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Visual music, Macbeth and people wearing hats

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Enlightening
Thomas Wilfred made "visual music" with mirrors and prisms. Dan Flavin built minimalist sculptures out of plain fluorescent tubes. At the Hirshhorn until April 8, twenty-one modernists illuminate the artistic possibilities of light.

Washington Coverups
"When someone wears a hat, they stand out," says photographer Steven M. Cummings, who doffs his cap to Washington, D.C.'s African-American community with a 15-year chronicle of everyday people and their head wear. At the Anacostia Museum through April 29.

South of the Border
After photographer Eadweard Muybridge (1830-1904) murdered his wife's lover in 1874 (he was acquitted for justifiable homicide), he lay low in Central America for two years, photographing volcanoes and town squares. Trace his sojourn through 60 photos at American Art until April 29.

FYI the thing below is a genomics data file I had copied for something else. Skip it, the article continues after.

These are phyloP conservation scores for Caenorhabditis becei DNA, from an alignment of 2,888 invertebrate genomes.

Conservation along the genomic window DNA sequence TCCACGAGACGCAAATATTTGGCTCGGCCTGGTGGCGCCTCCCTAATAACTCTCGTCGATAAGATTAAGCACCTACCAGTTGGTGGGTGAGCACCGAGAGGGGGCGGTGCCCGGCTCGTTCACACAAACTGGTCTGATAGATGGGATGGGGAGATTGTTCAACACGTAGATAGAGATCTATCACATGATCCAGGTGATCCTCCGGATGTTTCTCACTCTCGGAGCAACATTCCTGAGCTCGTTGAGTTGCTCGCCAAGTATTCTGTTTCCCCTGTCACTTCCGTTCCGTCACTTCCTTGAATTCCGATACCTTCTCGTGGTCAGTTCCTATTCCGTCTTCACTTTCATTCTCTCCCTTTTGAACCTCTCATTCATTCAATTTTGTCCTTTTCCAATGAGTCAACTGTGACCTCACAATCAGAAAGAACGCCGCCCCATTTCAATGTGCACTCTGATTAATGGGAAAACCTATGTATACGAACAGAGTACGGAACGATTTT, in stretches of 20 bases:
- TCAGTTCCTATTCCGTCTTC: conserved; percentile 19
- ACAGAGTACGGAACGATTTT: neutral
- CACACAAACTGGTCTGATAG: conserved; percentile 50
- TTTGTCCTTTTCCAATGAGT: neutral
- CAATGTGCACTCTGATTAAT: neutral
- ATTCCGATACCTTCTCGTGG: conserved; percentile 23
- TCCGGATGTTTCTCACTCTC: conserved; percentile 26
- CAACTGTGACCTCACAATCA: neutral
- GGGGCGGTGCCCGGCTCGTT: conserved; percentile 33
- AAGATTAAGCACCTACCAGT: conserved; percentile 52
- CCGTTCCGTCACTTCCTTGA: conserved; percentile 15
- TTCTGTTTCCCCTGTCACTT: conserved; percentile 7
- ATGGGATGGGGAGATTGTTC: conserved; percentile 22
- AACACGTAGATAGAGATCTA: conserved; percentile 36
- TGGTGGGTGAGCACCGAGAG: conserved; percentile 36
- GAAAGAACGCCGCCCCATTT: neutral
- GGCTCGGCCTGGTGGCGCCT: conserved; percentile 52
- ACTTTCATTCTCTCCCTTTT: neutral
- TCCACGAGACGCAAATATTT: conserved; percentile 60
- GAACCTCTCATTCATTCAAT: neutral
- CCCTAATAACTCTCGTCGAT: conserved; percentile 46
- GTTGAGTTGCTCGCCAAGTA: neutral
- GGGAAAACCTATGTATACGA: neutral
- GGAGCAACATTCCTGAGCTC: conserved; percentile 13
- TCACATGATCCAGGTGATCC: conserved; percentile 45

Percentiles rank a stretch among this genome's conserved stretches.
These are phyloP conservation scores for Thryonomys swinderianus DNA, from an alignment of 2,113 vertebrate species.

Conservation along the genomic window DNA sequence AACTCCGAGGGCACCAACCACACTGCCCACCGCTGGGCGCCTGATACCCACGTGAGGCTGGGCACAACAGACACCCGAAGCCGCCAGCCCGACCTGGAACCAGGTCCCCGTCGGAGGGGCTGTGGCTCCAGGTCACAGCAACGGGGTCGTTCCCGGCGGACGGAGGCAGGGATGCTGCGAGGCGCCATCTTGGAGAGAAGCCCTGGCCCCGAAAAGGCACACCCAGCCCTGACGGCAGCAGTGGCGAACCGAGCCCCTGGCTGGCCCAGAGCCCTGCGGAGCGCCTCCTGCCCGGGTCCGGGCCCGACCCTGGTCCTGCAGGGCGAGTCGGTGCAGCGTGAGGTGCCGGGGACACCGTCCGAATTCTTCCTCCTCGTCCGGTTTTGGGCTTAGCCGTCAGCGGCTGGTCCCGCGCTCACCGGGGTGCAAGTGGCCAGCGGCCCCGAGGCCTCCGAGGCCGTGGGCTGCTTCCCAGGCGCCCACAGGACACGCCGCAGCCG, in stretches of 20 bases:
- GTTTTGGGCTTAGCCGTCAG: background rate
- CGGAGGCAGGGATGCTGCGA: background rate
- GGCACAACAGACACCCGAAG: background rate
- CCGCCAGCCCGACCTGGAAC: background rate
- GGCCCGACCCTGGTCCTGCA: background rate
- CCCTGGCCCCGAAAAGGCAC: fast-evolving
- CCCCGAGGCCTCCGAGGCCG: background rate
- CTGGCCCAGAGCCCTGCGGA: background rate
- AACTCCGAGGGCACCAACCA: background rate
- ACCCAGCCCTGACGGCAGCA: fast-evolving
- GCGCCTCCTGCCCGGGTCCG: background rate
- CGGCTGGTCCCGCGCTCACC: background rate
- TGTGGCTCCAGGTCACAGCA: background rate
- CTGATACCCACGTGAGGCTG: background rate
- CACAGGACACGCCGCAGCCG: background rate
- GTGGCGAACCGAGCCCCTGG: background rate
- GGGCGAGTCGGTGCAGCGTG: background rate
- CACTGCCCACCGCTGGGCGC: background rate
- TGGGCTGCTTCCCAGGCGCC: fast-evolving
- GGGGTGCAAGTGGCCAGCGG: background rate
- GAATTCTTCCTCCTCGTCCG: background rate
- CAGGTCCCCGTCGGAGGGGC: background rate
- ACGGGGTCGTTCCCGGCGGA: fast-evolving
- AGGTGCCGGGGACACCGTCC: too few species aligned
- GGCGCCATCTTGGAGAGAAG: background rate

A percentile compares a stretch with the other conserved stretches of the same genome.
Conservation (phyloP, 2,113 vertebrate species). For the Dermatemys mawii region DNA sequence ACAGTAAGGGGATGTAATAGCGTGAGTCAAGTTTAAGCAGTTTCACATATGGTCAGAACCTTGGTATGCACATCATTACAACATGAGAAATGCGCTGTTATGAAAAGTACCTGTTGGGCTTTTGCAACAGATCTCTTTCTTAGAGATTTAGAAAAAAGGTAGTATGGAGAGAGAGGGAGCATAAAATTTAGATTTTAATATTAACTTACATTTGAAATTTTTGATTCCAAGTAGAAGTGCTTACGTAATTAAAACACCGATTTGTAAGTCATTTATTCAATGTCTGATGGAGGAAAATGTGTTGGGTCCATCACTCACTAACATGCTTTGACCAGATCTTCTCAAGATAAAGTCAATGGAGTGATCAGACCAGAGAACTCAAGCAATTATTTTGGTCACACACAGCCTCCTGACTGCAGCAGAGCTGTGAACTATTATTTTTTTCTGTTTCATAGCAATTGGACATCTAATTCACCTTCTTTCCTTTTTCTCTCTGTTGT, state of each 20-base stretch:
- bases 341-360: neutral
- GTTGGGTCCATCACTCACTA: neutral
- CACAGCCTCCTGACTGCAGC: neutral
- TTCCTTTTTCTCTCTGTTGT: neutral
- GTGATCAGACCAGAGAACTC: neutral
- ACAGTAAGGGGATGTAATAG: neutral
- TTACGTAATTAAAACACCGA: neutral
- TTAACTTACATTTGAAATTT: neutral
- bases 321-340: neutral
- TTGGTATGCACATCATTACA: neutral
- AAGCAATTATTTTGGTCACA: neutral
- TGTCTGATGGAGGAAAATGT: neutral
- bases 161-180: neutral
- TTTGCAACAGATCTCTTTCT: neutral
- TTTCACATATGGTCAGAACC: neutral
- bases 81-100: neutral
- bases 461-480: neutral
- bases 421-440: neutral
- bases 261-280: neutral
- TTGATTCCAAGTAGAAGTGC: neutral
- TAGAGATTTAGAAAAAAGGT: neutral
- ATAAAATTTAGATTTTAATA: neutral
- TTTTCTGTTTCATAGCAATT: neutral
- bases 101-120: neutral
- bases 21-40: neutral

Hurly-Burly
A troupe of Tlingit actors takes the stage at the American Indian Museum, March 8 through 18, in a new production of Macbeth reimagined with the dances, drums and costumes of southeast Alaska's Native people.

Hare Today
Not your grandma's craft bazaar: four contemporary artists working with glass, paper and ceramics show edgy wares at the biennial Renwick Craft Invitational, opening March 9.

About Amy Crawford
Amy Crawford

Amy Crawford is a Boston-based freelance journalist writing about government, education and ideas. Her writing has appeared in Smithsonian, Slate, Boston Magazine and the Boston Globe.

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